Morgan Freeman looks like he was born to play Nelson Mandela on the big screen. And after five years of false starts and at least one abandoned project, it seems next to certain that he will – in a dramatic retelling of the 1995 Rugby World Cup, which South Africa, emerging from the dark decades of apartheid, hosted and won.
According to Variety, Hollywood's newspaper of record, Warner Brothers is about to give The Human Factor its blessing. Clint Eastwood is set to direct it and Matt Damon to co-star as the Springbok captain, Francois Pienaar. A completed script for the film is based on a forthcoming book by John Carlin, a former foreign correspondent for The Independent who has covered South Africa extensively over the past two decades.
Freeman is similar in height and build to Mandela and, at 70, is approaching the age Mandela was when he was released from prison, in 1990, and took over as South Africa's first post-apartheid president in 1994.
He had wanted to adapt Mandela's autobiography, Long Walk To Freedom, and had the Indian director Shekhar Kapur lined up to direct. After that fell through, he stumbled on the Carlin book, to be called The Human Factor: Nelson Mandela and the Game That Changed The World, through a felicitous series of coincidences.
Early in summer last year, Carlin was on assignment in Mississippi for the Spanish newspaper El Pais and happened to run into Freeman in a town called Clarksville. Introducing himself, Carlin said: "Mr Freeman, I think I have a movie for you." His book, at that stage, was no more than a proposal and a publishing contract – Carlin had several more months of research before he was even ready to start writing.
He went on: "It's about an event that distils the essence of Mandela's genius and the essence of the South African miracle."
Freeman looked at him and asked: "You don't mean the rugby game, do you?" Carlin was so stunned he almost fell out of his chair. "There are no secrets in Hollywood," Freeman went on. "I have read your proposal."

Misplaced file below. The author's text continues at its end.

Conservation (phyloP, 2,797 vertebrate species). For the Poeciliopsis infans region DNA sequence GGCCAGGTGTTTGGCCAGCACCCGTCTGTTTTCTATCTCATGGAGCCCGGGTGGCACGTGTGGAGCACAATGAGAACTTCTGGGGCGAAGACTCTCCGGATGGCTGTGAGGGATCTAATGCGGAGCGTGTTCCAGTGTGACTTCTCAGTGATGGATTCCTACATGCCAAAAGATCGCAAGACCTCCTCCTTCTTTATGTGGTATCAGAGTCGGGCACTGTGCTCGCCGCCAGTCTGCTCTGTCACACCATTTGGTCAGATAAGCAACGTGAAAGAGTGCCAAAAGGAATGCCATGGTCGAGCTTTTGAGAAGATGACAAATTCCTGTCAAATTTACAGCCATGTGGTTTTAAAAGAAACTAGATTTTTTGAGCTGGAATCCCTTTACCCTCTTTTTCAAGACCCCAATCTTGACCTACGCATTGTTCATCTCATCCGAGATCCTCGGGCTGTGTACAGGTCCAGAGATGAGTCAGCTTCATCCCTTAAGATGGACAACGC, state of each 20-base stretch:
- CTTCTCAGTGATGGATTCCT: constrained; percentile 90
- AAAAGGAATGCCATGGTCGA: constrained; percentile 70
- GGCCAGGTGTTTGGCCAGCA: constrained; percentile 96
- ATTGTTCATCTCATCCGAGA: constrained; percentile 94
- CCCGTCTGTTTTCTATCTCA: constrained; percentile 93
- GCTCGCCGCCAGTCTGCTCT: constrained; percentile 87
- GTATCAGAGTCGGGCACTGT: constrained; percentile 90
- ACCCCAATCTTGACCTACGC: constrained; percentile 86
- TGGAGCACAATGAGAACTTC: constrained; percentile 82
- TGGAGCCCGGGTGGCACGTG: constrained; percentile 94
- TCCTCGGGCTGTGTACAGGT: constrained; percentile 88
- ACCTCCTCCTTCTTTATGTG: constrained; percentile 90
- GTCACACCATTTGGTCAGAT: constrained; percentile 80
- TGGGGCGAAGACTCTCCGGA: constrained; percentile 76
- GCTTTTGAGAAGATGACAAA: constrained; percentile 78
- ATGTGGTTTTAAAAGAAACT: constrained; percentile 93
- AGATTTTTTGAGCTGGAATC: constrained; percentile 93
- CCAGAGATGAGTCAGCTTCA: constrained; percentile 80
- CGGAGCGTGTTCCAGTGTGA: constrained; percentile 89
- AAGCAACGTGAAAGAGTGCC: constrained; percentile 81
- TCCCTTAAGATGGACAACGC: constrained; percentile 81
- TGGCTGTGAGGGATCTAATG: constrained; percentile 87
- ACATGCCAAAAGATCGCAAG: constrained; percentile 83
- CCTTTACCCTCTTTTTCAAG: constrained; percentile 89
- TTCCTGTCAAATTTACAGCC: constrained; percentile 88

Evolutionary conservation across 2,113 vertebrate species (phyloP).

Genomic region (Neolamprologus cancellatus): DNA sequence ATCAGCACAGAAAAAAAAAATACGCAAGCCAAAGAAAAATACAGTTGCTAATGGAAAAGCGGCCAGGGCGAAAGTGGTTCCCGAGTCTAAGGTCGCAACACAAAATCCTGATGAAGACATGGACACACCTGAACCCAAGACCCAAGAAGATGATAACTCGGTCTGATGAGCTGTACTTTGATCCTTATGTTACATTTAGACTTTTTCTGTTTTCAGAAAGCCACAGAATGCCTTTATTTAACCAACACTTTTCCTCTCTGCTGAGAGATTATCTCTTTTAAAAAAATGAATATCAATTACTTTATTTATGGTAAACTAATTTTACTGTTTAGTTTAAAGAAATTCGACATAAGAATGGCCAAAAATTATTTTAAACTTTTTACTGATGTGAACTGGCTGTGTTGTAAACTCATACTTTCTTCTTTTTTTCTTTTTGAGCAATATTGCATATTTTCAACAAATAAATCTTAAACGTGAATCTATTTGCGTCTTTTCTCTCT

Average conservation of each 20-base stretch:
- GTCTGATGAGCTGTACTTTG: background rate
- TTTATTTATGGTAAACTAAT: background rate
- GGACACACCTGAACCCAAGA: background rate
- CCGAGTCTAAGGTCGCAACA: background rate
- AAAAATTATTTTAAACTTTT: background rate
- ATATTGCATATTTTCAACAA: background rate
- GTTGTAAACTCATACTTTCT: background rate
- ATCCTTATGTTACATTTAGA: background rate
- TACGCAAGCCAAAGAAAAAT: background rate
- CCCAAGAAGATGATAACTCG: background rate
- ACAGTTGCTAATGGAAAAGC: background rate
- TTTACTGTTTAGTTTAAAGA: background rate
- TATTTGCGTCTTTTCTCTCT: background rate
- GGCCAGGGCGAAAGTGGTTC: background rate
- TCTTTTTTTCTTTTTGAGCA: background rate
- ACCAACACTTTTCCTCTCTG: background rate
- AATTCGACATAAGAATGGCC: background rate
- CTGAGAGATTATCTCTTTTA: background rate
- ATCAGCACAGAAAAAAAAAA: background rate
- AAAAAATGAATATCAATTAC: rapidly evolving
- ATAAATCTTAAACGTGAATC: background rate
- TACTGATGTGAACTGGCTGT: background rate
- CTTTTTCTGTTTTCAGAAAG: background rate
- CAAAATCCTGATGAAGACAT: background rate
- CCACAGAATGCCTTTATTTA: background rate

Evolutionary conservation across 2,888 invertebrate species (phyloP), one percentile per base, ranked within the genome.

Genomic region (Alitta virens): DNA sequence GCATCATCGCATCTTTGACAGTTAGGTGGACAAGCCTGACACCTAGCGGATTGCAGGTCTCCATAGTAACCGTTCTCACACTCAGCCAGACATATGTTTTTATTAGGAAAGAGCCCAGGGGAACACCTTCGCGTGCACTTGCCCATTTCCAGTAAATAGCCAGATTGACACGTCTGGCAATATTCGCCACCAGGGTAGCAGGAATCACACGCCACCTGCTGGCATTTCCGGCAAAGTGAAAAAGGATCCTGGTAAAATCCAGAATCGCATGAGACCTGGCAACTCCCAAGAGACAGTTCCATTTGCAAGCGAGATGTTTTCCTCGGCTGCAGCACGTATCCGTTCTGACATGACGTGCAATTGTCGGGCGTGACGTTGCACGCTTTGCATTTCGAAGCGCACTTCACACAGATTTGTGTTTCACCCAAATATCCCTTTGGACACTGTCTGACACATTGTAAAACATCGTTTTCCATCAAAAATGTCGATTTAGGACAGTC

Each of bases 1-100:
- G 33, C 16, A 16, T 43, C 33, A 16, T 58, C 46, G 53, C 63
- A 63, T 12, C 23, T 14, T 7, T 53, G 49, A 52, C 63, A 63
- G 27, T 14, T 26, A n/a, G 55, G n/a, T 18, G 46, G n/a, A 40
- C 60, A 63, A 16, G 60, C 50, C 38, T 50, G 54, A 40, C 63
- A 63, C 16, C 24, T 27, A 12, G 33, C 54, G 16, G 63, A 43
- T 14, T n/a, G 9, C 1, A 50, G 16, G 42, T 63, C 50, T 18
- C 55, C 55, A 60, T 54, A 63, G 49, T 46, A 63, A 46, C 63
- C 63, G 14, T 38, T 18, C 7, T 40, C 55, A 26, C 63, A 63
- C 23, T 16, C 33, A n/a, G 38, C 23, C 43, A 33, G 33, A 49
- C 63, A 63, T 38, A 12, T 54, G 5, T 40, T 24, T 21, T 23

Carlin's New York agent, Anne Edelstein, had circulated Carlin's 12-page book proposal around Hollywood several months earlier, on the off-chance it might capture someone's imagination.
After the meeting with Carlin, Freeman's production company, Revelations, bought the rights and hired a screenwriter. Freeman also met Mandela to get his blessing for the project.
The script, by the South African writer Tony Peckham, is now complete and has apparently impressed everyone who has read it. "Usually when you read a Hollywood adaptation you think – what a bunch of hollow, shallow crap," Carlin said. "But this screenplay is really bloody good."
Carlin said he has not stopped thinking about Hollywood since starting to write the book, which is still not quite finished but is not due to hit bookstores until next year. "This story is really the ultimate feel-good redemption movie," he said. "If the 1994 democratic elections were the consummation of the process [of shedding apartheid], the 1995 World Cup was the apotheosis of the process."
All the signs, meanwhile, are that the film could turn into a top-drawer prestige production. The last two films pairing Eastwood and Freeman – the 1991 western Unforgiven and the 2004 boxing drama Million Dollar Baby – both won best picture at the Oscars.
Eastwood has not confirmed his participation, and the casting of Damon is still subject to negotiation. However, Variety rarely reports impending film deals unless they are close to certain.Reuse content